Sustain Mizzou’s Sustainahouse enters its second generation

Sustainahouse is home to six students looking to live greener.
One of the two Sustainahouse hens sits behind the house Sunday afternoon. Following the residents' locally-grown mindset, the hens are kept to provide residents with fresh eggs daily.

Halfway between Broadway and Paris Road on College Avenue, you’ll find a small, unassuming brick house with a “Sustainahouse” sign in the front lawn.

It isn’t the house itself that’s impressive — it's what the students inside are doing.

The residents do not use air conditioning or the dryer, but rather keep the windows open and use clotheslines. They compost their food scraps instead of sending them down the garbage disposal. They order grains for dinner in bulk to avoid never-ending packaging. They also own chickens that provide six to eight eggs a week for the residents, and the house is hoping to add more to the pair sometime in the near future.

On Friday, two of the six tenants gave a tour to residents from the Virginia Avenue Complex.

“This is Gretchen and Gertrude,” said AJ Carpio, Sustainahouse resident and Sustain Mizzou spokesman, as he introduced the two chickens to the tour group. “I don’t really know which one is which, so I just refer to them as a pair.”

Sustainahouse, a project of Sustain Mizzou, is part commune, part social experiment and part Sustain Mizzou meeting place. It functions within a 92-year-old house that has not been modified for top-of-the-line sustainable living.

“The house is old,” Sustainahouse resident Kelsey Saragnese said. “The renters are the sustainable part of the Sustainahouse.”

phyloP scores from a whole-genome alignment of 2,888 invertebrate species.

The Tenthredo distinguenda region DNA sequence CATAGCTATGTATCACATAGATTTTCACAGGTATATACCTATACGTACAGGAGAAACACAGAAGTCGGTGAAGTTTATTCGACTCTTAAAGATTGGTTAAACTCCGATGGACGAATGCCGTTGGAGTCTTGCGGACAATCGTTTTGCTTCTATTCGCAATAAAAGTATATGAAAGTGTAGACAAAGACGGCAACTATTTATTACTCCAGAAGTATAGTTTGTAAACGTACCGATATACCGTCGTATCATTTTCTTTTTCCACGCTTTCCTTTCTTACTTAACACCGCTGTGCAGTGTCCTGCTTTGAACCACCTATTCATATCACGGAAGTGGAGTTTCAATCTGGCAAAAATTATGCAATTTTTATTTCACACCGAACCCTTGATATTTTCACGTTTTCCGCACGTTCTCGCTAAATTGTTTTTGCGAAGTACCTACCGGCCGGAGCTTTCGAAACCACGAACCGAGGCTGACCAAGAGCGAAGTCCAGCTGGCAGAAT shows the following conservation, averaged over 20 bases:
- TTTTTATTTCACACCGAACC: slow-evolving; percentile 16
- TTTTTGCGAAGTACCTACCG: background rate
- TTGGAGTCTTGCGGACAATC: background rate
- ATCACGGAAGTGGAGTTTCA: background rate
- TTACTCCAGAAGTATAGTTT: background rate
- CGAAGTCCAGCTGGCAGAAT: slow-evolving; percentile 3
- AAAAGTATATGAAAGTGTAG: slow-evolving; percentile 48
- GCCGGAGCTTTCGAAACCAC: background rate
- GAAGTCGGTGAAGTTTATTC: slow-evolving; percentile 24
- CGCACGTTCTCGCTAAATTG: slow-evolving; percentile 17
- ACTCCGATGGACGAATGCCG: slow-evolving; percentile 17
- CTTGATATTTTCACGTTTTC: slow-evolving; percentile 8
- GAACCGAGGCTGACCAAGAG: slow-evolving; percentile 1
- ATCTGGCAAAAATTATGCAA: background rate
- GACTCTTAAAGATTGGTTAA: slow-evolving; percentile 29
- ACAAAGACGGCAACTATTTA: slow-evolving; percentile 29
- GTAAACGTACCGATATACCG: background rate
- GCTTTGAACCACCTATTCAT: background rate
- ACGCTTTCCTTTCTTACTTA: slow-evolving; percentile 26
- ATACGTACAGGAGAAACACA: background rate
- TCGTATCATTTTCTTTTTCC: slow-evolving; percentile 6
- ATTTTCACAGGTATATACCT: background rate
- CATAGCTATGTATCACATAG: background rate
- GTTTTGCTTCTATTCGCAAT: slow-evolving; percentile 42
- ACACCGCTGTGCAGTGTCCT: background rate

The current residents are the second generation of Sustainahouse residents. They have kept the utility bills from the previous generation in order to compare how they are doing.

“It’s interesting to see how we’re doing,” Saragnese said. “We’re always trying to do better.”

The main concept of the project is to show students it is possible to live sustainably during college, even if the house or apartment itself isn’t built to be a “sustainable” house. Sustainahouse does not have solar panels or geothermal cells, and not every fixture is compatible with compact florescent bulbs. The residents try to show a lot of sustainability involves behavior changes rather than the newest technology, Saragnese said.

“It is easier than you think to change one little habit of living,” said Abigail Keel, Sustain Mizzou president and Sustainahouse resident. “Just doing little things one at a time can have a huge impact in your life, and for the planet. … Be an inspiration to your friends to recycle more at parties, or quit using the dryer.”

The house’s residents have developed a very open nature, Keel said.

“If someone leaves their light on, we simply say, ‘Hey, your light’s on,’ and then we switch it off,” Keel said. “It's hard to establish every habit on your own, so the help of others is really beneficial.“

Living in the house does not come without its struggles, Keel said.

“The hardest part is probably making decisions about products to buy,” Keel said. “It can be difficult to balance price, convenience and sustainability. Sometimes we buy fruit that isn't local or organic because it is cheaper or easy to obtain at the moment. It can be hard to make the call on decisions like these because sometimes I don't know which pillar (of the three above) to value most.” 

Sustainahouse is not just for Sustain Mizzou members or soldiers of the green revolution, Saragnese and Carpio said.

“We’re college students, too,” Saragnese said.

“Besides the chickens,” Carpio said.

“Right,” Saragnese said, laughing. “Besides the chickens, we’re like any other college student. We have a little hippie in us, but we’re normal.”

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